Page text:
Weight:
Subjective. Light boards tend to be livelier, but can be a handful in choppier conditions unless it's thinner, narrower, etc. to calm it down. 2 boards have quickly become my favorites this year. The Cabrinha Subwoofer and Cabrinha Skillitt. The subwoofer though is too wide, but the skillitt is an incredibly easy and fun board to ride. I sold my skillit demo recently, but I have more coming in the spring. Pricey, but it's worth trying if you are interested.

Fins:
Quad - 4 fins. All 4 fins are at or forward of the back footstrap. They tend to go upwind really well, are a little faster and slashier in turns (looser).
Thruster - 3 fins. 2 forward fins near the back foot and one center fin further back. That one further fin in back let's riders really push hard off of the back fin and carve really hard without spinning out. They tend to draw out the turn a little more. I'm a strong guy and ride hard on my back foot and by far prefer thrusters due to needing that back fin. Going to quads make me adjust by moving my back foot forward to compensate. For you, I'm not sure yet if you would know or prefer the difference, but hopefully the info above will help.

Price:
You can pay anywhere from a couple hundred to a grand. Since this is your first board, I'd start out conservative unless you can demo and find a board that absolutely fits what you want to do, etc.

Below is a list of my boards left and feel free to contact me with any questions, etc. The bold boards below are the two I would consider for you.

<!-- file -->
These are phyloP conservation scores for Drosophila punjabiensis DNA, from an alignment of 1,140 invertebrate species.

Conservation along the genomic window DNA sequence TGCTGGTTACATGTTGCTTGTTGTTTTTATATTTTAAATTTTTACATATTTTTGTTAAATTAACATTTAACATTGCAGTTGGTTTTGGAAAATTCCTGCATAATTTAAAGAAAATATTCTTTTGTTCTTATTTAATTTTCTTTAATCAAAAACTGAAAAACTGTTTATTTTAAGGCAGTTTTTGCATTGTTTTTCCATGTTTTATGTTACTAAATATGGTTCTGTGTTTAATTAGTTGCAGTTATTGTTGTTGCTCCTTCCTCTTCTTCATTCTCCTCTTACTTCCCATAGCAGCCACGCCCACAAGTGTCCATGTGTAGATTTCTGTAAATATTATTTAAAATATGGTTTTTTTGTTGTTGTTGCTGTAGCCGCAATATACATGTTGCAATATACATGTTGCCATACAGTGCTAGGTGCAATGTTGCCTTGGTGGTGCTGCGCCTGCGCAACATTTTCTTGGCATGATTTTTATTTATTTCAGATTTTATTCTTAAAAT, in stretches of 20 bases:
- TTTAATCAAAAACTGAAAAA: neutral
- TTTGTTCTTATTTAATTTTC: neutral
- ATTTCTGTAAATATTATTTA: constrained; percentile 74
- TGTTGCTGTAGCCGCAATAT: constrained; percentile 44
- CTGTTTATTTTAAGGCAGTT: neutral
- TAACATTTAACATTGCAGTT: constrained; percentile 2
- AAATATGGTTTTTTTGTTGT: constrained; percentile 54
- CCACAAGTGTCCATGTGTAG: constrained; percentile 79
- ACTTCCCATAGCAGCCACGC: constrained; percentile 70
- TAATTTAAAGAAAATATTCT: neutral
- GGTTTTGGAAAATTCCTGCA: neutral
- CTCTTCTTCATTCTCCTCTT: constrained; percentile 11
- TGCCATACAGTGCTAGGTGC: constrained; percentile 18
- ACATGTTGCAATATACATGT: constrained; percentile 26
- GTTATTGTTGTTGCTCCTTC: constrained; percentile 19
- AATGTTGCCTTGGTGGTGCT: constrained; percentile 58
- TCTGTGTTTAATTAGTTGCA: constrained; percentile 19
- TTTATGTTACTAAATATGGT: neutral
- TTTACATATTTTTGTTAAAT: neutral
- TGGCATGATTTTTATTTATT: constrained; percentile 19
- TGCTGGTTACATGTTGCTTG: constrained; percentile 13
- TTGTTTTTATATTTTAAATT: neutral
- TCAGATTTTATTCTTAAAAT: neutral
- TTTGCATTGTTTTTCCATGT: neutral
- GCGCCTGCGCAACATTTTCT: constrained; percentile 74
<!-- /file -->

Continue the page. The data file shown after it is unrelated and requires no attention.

*2010 Slingshot Celeritas 5'8" (demo) board. Rotating footstrap and fins $749...sell for $399
*2013 Slingshot Celeritas 5'11" (new) board (SELL NOW). $879...sell for $839
*2012 Slingshot Dialer 5'10" (demo) board. $829...sell for $599.
*2012 Litewave DV8 full deck pad 5'7" (new) board. $799...sell for $599
*2009 Underground 6'2" Freewave full deck pad board. $899...sell for $399 --- Pending
*2013 Lib-Tech 6'0" Bowl. $700...sell for $489.00
*2013 Cabrinha 5'8" Subwoofer. $969.00...call or email for pricing.
*2013 Cabrinha 5'10" Skillitt. $969.00...call or email for pricing.

I hope this helps and how are you set on kites, etc?

Bob
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Re: Want to BUY surfboard for Lake MI

Postby Annie » Sun Jan 06, 2013 9:09 pm

Hi Guys,

Thank you sooo much, really appreciate the help! Now I've got even more to think about, but feeling much more knowledgable.

Bob, I think I'll take you up on checking some things out in the spring, thank you! I like the price of the available boards now, but am thinking I'll find an even better fit for me this spring. As far as kites go , I'm all set there, have a 7 & 9m Vegas and 8 & 12m Ozone C4s. Do you sell North kites?

Roberto, you've got my dreaming about the Aviso, someday.... All the details are super helpful, thanks! Also, I know you're familiar with the DynaBar.... Do you use that when you surf?

Thanks again, Annie
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Re: Want to BUY surfboard for Lake MI

Postby 4w7s » Sun Jan 06, 2013 11:23 pm

Annie wrote:Hi Guys,

Thank you sooo much, really appreciate the help! Now I've got even more to think about, but feeling much more knowledgable.

Roberto, you've got my dreaming about the Aviso, someday.... All the details are super helpful, thanks! Also, I know you're familiar with the DynaBar.... Do you use that when you surf?

Thanks again, Annie